May 15, 2015 --- If you’re from Boston and have even the slightest iota of local music cred, you know Richie Parsons, the scrappy ringleader of the Boston punk band Unnatural Axe back in the tail end of the seventies. That group of Dorchester hooligans responsible for “They Saved Hitler’s Brain” were influenced by the likes of The Ramones and the legion of pop references that drove that three minute, three chord freight train. Heck Ritchie even released a 7” with The Gremies as part of the surf punk influence that bred the band Agent Orange ( who’s guitar pogo stick Arnson would eventually birth The Insect Surfers, one of the most relevant instro bands playing today.)
This hip quartet is no stranger to pumping out addictive melodies about modern day romance; case in point: 2010's "Animal." It's hard, nearly impossible to deny the rhythmic finger tapping, head bobbing contagion of this hit single.
Thereafter, circa 2012, the bondonis of sound boldly reminded us how "Everybody Talks." So perhaps Pop Psychology is a much needed therapy session for the masses... ...giving love struck listeners a solid dose of hip danceable tracks fused with a romantic, modern day psyche-tapping sound that we all so desperately need.
Back in the day he couldn’t “wait ‘til the summertime.” Now thirty years plus years fast forward to Ritchie lamenting on the seasons spent. It’s the stuff of pop fodder for sure but delivered with a refined sincerity, the same that fueled Parsons snarl in his youth, the tracks laid down here result in a new confection of pop perfection.
Teaming up with Ken Stringfellow of The Posies fame was an inspired choice. Where once was crunching walls of power bar chords, now are vulnerable but equally evocative open chords a la Big Star (the legendary band which Stringfellow reunited with Alex Chilton in the nineties.) The eponymous Brother Cleve provides lush key fills beneath deft harmonies creating at times a Phil Specter-esque vibe to many of the tracks. He even throws in a little accordion into the mix to good effect.
Parson shares a keen pop sensibility not unlike his Boston bred peer Adam Schlesinger of Fountains of Wayne (previously a member of the country twang Boston band Blood Oranges.) In fact many of the tracks here have a country inspired feel, more Roy Orbison/Chess Records old school, not the new fangled roots style now on the post-Mumfords airwaves. Perhaps it is Stringfellow’s recent dabbling in that style bleeding through or perhaps it is that a good pop song sounds like a good pop song no matter the genre.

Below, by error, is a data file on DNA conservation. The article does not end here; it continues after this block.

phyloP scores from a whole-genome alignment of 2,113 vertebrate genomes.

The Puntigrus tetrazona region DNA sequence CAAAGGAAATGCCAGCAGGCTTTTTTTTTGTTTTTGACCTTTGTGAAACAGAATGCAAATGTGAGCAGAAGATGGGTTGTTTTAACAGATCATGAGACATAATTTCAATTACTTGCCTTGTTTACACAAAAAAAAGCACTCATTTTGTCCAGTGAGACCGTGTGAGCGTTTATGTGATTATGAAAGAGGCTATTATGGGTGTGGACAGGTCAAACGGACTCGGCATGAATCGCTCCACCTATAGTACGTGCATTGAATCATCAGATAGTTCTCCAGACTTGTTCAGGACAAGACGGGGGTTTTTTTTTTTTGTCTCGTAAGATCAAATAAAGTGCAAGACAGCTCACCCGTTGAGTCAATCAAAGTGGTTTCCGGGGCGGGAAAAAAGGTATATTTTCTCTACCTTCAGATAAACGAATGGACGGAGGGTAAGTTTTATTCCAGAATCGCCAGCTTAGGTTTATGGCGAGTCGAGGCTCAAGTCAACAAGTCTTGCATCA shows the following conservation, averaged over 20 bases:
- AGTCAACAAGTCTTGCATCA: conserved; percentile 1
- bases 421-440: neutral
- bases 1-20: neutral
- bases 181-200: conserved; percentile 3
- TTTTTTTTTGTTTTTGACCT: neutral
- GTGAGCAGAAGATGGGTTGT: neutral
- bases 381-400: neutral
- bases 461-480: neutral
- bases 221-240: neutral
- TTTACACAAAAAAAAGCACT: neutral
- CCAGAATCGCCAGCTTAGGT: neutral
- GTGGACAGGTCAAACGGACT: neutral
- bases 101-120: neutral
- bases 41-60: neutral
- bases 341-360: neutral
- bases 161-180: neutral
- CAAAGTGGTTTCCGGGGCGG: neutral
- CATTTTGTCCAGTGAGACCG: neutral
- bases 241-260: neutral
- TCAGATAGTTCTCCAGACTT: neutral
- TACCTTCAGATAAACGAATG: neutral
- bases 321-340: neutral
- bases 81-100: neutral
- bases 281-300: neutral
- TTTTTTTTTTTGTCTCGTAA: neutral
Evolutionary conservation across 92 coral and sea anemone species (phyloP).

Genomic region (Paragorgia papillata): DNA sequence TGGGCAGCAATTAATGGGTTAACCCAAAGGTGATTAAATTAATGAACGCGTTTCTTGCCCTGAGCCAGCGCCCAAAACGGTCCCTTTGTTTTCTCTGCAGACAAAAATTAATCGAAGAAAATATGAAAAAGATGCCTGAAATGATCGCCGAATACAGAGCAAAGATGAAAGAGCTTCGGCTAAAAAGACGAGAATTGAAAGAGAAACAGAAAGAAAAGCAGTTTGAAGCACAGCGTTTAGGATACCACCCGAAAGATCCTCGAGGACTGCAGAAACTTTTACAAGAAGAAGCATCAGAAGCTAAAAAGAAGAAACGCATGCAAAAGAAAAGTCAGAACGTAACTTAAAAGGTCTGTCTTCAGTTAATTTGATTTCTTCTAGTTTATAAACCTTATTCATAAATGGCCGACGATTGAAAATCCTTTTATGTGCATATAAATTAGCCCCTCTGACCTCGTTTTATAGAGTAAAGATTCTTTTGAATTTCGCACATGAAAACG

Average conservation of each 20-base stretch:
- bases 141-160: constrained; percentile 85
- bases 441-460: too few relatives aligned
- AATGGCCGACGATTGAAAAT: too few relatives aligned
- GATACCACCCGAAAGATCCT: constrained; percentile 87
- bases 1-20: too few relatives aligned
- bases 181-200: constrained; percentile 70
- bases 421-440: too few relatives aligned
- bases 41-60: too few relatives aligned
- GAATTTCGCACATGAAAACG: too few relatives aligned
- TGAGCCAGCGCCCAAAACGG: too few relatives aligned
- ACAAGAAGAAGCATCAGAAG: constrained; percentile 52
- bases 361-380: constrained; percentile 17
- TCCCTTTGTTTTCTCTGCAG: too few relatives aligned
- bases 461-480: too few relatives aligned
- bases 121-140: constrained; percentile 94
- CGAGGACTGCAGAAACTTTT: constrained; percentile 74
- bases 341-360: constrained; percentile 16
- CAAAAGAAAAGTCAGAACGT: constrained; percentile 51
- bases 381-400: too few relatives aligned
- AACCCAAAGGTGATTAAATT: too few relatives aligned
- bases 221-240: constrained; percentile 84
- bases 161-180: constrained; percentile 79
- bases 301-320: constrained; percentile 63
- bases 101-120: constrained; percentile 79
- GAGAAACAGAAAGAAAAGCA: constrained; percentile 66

This is a soundtrack for the season, a male version of the best of Best Coast. The track “Evelyn” echoes of the Beach Boys, “ Let’s Go Away For Awhile.” I did hope that the track “Summer” was going to be a remake of the Unnatural Axe single. The closest to a harkening back to his former days is the song “Mix Tape.” It has hooks as sharp as anything off ofWeezer’s (again Boston roots here folks) notable “Everything Will Be Alright In The End “ release from 2014. Let this be said, if the radio waves weren’t reduced to godless corporate drivel, the lead track from side one (yes this has “sides”) “When Fall Begins” should be flooding the airwaves. But alas…
Richie hasn’t forgotten his roots, he has grown up, savoring that which drove him years ago. The matured brew is still slightly sour, but mulled with an optimistic melancholy. - Miss Stacey (former publisher, Cheeseball Magazine).
Honey and Tears by Ritchie Parsons was released on July 1, 2014. It can be purchased by logging onto his bandcamp page or by visiting CDBaby.com or by logging onto Amazon.com.
CD Review by Miss Stacey/Need406.com - Copyright © 2015 Need406.com - All Rights Reserved.